The National Oceanic and Atmospheric Administration’s Fisheries Science Center in Seattle and the National Fish and Wildlife Foundation announced $666,2000 in conservation grants to help stabilize and recover the endangered Southern Resident killer whale population. The grants will reportedly generate $610,600 in matching contributions for a total conservation impact of more than $1.2 million.
The 73 Southern Resident killer whales prey on a variety of fish, but prefer Chinook salmon. Research has shown that Chinooks are having low survival rates in early life stages. This means fewer fish are making it to the ocean and growing to the size that the whales need to feed. The grants will support projects throughout the food chain to restore the habitat to juvenile Chinook and their prey.
“We must continue our dedication to increasing chinook abundance and mitigating the effects of climate change, as these efforts are vital to recovering our Southern Resident population,” Washington governor Jay Inslee said in a statement. “I look forward to seeing the positive impacts these grants will have in advancing projects recommended by the Southern Resident Orca Task Force to support a healthy environment and food supply for our killer whales.”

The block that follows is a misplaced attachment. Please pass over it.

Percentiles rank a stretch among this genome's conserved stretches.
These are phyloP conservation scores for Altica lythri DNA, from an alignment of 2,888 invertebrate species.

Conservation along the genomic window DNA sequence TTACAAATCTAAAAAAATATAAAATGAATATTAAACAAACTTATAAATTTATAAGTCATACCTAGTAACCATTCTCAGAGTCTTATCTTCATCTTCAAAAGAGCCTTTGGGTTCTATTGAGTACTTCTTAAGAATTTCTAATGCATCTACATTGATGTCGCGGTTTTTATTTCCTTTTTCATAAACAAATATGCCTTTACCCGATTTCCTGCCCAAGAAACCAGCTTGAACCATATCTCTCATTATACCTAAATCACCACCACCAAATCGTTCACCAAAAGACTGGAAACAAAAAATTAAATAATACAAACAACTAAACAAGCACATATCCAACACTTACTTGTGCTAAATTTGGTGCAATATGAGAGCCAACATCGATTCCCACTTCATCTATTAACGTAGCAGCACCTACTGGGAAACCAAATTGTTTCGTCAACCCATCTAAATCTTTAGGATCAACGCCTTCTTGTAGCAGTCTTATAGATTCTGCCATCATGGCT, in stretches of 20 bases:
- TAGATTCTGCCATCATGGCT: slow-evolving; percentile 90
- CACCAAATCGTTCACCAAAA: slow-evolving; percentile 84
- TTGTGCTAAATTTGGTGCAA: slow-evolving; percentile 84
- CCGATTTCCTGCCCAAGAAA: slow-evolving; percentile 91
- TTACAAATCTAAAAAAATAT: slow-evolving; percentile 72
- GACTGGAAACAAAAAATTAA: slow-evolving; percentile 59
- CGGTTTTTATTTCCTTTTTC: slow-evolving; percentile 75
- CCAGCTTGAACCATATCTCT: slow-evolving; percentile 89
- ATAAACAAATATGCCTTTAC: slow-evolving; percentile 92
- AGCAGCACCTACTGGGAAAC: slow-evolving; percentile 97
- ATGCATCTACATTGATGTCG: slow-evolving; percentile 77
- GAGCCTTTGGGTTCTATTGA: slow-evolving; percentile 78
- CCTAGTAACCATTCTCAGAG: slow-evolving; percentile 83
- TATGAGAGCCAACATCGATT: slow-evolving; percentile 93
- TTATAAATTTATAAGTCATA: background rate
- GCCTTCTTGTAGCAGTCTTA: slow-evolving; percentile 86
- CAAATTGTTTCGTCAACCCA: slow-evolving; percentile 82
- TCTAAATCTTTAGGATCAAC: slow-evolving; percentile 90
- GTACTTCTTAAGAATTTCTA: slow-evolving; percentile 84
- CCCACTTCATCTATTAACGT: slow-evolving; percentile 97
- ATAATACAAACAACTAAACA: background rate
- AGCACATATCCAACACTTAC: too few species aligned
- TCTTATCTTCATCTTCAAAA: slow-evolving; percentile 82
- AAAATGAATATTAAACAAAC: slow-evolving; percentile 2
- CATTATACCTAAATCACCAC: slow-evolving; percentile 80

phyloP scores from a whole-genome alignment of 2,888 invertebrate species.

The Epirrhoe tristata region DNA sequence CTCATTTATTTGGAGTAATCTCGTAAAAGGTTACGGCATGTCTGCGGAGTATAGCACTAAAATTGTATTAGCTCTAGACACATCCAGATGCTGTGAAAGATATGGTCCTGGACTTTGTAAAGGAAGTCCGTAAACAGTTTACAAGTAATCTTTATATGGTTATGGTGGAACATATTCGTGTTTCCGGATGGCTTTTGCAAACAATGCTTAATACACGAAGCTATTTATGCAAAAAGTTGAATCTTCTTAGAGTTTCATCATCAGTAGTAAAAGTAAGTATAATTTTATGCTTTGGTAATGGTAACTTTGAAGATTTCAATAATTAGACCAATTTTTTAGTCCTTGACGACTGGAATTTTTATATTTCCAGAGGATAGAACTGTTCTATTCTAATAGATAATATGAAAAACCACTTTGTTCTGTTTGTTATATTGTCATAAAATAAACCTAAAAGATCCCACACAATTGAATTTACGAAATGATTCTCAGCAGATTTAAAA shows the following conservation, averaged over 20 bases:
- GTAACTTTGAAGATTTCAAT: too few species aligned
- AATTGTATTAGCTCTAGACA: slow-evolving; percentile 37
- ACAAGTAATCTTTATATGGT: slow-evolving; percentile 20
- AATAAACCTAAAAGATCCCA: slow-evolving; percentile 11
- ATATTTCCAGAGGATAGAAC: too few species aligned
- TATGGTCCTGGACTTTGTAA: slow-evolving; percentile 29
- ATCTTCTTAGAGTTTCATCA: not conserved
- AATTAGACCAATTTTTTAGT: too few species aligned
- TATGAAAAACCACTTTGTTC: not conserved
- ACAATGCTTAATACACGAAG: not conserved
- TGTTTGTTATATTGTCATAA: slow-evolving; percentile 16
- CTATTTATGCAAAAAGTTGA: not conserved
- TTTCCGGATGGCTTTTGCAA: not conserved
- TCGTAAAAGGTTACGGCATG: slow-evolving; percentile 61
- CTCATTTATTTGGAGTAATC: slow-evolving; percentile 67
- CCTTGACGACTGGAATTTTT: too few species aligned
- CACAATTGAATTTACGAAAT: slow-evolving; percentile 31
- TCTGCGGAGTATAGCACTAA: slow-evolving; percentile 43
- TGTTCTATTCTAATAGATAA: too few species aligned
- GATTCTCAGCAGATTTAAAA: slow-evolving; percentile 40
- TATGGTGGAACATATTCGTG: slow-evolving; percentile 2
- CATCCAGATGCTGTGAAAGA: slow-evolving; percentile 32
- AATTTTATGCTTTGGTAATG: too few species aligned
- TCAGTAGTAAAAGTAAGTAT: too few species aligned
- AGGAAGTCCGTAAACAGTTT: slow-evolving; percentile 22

In addition to the grants, partners in the Killer Whale Research and Conservation Program including SeaWorld, Shell, the U.S. Fish and Wildlife Service and NOAA Fisheries will be supporting the “Be Whale Wise” campaign in the spring. The public-education effort will help educate local boaters about measures they can take to help protect killer whales.
“Thousands of boats share waters with killer whales in the Puget Sound area — many with the hope of catching a glimpse of this cultural icon, so engaging these boaters about how they can help this population survive is vital,” Jeff Trandahl, executive director and CEO of NFWF, said in the statement. “Working with the recommendations of the governor’s task force, and working side-by-side with NOAA, the Fish and Wildlife Service, SeaWorld and Shell, we are doing everything we can to help this population thrive in the Pacific Northwest.”
The projects include reducing impacts on killer whales from commercial and recreational vessels. Sound and disturbance from large and small vessels are also known to further decrease killer-whale feeding success through stress/disturbance and ‘masking’ of the echolocation they use to hunt. The task force made recommendations to recreational and commercial fishing boats as well as large ships to address the concerns.
Southern Resident killer whales were listed as endangered in 2005 and NOAA Fisheries has highlighted the population as one of eight national Species in the Spotlight that were considered to be at the greatest risk of extinction. The KWRCP is working on understanding why the Orca population has not recovered and has taken steps in the recovery plan and recommendations from the November 2018 task force to bring back the population.
A complete list of the 2019 grants made through the KWRCP is available here.